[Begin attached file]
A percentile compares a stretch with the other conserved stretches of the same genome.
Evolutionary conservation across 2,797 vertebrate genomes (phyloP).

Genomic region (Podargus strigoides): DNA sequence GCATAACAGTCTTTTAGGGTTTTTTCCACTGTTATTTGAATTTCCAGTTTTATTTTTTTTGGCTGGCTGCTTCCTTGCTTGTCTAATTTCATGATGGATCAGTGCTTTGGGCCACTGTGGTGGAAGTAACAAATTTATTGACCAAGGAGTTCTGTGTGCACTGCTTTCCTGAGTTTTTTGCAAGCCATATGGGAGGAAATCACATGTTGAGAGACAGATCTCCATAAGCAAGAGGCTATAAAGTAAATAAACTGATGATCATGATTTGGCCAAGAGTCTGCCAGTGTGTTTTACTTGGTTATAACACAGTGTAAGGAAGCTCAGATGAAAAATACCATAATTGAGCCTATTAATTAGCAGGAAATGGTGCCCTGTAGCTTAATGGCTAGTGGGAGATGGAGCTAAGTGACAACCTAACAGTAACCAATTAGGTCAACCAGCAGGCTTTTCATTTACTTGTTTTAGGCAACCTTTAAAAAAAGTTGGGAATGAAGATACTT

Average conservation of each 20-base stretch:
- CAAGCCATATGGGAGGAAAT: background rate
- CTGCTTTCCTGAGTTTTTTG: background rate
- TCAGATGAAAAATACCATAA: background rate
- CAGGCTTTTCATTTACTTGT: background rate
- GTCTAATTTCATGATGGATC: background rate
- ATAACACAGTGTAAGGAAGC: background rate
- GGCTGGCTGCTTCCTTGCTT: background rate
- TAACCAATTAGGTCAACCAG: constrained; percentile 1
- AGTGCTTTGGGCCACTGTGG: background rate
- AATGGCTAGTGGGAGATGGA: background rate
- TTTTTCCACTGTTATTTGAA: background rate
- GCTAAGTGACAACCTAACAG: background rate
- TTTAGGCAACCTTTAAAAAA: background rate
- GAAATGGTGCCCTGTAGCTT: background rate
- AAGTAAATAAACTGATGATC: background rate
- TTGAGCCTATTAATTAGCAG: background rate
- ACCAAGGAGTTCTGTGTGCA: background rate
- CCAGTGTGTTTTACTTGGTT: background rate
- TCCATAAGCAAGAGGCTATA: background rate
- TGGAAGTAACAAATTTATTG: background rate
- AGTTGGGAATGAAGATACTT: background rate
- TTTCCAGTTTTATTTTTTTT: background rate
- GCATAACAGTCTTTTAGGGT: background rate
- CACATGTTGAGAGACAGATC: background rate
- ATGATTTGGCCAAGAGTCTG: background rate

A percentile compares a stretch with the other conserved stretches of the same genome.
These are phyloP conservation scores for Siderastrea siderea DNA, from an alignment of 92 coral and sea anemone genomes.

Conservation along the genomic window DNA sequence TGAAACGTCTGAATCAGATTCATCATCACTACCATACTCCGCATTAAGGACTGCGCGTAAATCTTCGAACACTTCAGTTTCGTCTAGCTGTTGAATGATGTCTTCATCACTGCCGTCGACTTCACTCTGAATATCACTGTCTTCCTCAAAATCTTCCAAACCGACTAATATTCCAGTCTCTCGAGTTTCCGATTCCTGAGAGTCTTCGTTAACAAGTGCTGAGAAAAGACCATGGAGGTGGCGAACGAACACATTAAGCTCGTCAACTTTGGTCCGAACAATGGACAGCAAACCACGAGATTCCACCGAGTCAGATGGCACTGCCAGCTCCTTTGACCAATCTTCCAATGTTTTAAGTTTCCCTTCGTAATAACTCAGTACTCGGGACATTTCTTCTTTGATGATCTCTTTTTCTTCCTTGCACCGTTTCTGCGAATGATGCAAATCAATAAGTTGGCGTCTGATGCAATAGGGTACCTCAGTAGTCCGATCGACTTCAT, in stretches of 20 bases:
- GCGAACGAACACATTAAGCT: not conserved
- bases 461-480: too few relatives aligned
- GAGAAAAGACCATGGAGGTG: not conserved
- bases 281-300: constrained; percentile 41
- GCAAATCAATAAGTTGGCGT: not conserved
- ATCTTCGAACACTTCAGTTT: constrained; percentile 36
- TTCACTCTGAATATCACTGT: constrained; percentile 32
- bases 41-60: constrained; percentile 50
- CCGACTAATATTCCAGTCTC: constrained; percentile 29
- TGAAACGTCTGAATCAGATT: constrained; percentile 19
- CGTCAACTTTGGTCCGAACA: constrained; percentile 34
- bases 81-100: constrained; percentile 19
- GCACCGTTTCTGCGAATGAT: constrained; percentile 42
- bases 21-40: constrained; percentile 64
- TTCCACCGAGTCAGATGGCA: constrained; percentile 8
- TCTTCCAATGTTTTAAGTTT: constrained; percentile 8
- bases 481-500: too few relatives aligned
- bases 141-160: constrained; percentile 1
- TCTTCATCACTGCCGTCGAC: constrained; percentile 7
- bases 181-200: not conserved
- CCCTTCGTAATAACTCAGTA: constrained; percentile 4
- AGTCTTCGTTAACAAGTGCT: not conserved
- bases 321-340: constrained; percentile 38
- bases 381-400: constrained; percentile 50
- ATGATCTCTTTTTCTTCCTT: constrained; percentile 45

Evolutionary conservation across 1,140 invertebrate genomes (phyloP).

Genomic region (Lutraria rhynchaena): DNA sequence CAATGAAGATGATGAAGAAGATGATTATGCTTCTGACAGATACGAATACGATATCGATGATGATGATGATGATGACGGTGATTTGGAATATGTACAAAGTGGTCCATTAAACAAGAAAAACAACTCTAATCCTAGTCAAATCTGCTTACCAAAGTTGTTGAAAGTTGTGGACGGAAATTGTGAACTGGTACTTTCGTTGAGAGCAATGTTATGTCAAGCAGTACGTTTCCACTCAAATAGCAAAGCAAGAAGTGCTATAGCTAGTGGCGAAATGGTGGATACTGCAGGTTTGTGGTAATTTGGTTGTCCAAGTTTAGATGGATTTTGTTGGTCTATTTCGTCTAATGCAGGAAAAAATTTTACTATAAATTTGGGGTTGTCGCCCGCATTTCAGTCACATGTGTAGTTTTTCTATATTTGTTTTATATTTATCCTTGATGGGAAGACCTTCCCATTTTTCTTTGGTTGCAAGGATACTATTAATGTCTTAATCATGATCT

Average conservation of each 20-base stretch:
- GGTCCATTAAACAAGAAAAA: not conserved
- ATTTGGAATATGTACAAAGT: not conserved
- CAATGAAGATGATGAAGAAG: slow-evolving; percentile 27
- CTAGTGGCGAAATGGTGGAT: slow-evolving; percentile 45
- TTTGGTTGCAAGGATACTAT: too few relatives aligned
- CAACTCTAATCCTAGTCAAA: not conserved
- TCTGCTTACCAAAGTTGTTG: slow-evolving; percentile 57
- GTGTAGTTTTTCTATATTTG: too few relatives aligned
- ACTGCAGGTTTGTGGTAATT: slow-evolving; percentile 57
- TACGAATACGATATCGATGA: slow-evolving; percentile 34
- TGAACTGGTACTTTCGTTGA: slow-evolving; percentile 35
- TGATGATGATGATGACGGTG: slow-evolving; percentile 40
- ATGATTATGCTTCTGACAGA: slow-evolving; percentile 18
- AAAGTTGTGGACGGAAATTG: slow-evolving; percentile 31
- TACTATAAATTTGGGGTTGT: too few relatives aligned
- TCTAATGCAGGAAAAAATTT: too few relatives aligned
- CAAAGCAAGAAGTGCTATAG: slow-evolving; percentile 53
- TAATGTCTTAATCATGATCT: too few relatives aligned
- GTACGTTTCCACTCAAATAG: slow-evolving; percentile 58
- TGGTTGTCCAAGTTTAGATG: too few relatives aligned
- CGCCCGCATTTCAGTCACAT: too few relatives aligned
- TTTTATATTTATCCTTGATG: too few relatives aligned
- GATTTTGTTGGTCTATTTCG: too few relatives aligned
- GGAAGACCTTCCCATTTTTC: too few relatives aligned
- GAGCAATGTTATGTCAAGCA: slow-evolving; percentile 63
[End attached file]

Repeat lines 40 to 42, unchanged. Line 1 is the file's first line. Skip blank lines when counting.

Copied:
- bases 41-60: constrained; percentile 50
- CCGACTAATATTCCAGTCTC: constrained; percentile 29
- TGAAACGTCTGAATCAGATT: constrained; percentile 19